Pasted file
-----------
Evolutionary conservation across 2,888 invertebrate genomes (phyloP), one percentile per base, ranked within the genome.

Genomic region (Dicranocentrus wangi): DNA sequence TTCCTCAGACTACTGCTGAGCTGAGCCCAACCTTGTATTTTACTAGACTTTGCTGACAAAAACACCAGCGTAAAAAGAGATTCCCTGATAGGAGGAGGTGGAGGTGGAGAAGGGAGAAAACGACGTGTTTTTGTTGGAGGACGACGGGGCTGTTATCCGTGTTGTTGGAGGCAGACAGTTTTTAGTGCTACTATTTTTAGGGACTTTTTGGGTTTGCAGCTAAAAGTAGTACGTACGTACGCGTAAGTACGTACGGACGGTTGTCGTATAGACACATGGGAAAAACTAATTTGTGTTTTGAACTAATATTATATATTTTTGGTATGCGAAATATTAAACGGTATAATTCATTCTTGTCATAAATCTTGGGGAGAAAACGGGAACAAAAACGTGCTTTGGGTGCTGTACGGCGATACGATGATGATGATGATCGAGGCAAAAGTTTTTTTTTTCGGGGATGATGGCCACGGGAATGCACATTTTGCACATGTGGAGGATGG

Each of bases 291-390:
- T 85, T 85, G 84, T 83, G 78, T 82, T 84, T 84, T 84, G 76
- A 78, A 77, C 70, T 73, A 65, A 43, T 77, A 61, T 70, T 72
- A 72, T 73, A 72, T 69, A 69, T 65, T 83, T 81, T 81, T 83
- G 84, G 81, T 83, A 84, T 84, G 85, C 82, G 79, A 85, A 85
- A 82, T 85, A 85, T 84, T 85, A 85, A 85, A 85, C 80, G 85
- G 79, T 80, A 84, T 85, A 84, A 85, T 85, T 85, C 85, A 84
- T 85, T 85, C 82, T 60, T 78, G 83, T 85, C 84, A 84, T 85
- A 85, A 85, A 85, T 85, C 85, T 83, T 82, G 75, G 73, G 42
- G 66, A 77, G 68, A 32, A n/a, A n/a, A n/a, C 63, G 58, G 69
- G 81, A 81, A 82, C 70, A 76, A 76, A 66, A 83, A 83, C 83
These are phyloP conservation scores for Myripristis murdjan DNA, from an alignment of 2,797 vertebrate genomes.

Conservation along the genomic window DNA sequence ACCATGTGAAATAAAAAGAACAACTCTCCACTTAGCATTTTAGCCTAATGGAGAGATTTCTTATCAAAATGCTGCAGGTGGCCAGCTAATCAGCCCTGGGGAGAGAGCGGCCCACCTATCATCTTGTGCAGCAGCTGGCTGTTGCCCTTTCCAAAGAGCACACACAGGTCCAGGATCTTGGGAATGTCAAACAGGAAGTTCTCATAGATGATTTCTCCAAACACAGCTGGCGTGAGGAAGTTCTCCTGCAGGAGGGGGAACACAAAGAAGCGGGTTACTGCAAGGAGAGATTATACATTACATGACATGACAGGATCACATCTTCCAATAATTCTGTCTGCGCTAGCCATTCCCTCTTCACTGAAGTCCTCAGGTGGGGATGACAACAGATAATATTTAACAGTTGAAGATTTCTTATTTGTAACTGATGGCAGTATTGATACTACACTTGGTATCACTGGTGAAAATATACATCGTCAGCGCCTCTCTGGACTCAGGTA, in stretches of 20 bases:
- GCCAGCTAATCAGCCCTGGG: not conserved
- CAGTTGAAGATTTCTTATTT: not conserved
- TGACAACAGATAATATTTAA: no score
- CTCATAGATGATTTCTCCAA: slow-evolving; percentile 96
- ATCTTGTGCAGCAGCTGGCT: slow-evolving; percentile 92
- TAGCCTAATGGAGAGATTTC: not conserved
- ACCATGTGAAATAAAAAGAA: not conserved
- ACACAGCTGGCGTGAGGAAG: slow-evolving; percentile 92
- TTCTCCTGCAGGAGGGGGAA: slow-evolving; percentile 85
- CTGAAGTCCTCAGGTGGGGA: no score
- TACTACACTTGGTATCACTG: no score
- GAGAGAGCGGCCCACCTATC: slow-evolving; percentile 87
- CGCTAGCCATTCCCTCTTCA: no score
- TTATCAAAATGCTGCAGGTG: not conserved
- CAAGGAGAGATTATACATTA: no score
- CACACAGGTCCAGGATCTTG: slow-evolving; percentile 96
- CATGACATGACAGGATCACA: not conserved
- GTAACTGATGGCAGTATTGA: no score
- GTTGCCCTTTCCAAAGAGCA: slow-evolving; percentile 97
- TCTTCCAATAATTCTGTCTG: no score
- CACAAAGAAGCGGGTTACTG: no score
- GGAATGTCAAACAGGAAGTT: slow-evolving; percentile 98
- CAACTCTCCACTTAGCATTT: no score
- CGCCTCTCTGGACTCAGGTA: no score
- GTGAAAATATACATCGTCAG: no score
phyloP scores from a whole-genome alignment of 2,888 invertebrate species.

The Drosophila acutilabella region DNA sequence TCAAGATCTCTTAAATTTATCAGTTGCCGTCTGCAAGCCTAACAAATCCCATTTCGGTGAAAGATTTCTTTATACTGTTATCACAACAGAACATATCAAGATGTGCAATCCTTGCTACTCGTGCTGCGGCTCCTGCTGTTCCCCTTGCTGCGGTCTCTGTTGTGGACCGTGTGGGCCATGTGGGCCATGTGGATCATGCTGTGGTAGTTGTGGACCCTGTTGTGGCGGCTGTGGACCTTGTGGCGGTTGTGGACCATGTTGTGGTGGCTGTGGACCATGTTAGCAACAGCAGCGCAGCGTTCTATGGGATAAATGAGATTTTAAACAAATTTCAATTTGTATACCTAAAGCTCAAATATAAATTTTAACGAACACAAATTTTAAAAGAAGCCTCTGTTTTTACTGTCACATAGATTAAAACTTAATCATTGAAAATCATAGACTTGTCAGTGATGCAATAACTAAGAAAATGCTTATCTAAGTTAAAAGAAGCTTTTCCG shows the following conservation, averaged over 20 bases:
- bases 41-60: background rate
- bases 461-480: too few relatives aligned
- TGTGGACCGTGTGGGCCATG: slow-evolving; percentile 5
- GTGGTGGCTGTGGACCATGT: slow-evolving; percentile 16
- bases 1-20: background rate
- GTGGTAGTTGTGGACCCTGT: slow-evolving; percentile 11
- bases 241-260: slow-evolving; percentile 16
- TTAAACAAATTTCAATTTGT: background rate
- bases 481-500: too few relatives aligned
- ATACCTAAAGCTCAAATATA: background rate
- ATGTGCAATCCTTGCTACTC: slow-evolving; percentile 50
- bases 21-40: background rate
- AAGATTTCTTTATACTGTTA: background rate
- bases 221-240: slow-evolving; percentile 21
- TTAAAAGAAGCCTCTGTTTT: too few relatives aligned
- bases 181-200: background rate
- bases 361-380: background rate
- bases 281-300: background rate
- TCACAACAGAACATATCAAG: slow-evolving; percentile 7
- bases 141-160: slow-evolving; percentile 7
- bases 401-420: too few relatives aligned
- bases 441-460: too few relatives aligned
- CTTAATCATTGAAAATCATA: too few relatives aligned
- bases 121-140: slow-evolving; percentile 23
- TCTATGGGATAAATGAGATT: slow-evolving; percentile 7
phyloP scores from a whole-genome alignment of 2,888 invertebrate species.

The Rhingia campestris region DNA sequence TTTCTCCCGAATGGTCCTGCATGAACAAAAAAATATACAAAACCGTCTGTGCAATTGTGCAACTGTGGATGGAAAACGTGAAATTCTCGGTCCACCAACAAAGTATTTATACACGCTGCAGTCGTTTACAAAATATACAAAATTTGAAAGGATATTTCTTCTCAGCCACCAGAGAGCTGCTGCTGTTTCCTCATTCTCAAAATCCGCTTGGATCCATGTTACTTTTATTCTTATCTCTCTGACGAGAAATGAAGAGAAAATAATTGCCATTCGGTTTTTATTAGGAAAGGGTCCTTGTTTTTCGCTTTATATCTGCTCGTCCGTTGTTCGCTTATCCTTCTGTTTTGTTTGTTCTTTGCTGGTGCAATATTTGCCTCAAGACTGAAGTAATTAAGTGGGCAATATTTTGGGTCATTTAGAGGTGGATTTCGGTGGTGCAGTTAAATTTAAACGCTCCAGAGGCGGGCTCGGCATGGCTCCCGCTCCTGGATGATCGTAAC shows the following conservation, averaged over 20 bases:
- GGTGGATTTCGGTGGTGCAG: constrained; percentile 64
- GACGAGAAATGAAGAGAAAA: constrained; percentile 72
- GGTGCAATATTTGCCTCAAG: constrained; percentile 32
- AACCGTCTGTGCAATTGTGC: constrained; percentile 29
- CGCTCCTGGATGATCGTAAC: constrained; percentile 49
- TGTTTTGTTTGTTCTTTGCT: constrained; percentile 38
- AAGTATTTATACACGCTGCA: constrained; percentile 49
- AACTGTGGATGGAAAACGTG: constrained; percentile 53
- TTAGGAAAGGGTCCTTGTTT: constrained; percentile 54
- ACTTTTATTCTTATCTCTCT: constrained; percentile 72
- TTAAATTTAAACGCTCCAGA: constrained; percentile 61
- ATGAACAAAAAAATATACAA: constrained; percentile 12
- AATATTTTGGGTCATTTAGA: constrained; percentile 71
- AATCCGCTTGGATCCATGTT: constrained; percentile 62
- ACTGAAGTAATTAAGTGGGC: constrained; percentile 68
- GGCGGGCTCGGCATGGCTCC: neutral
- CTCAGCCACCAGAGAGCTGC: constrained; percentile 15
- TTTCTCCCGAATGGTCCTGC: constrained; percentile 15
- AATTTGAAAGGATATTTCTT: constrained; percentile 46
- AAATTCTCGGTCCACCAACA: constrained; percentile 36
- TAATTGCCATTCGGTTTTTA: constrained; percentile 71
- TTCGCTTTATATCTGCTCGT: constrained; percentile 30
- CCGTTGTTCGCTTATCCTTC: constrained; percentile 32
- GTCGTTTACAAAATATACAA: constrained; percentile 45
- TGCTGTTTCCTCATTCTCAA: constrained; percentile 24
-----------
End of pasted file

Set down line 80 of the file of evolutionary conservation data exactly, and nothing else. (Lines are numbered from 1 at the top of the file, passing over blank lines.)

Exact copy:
- TTAAATTTAAACGCTCCAGA: constrained; percentile 61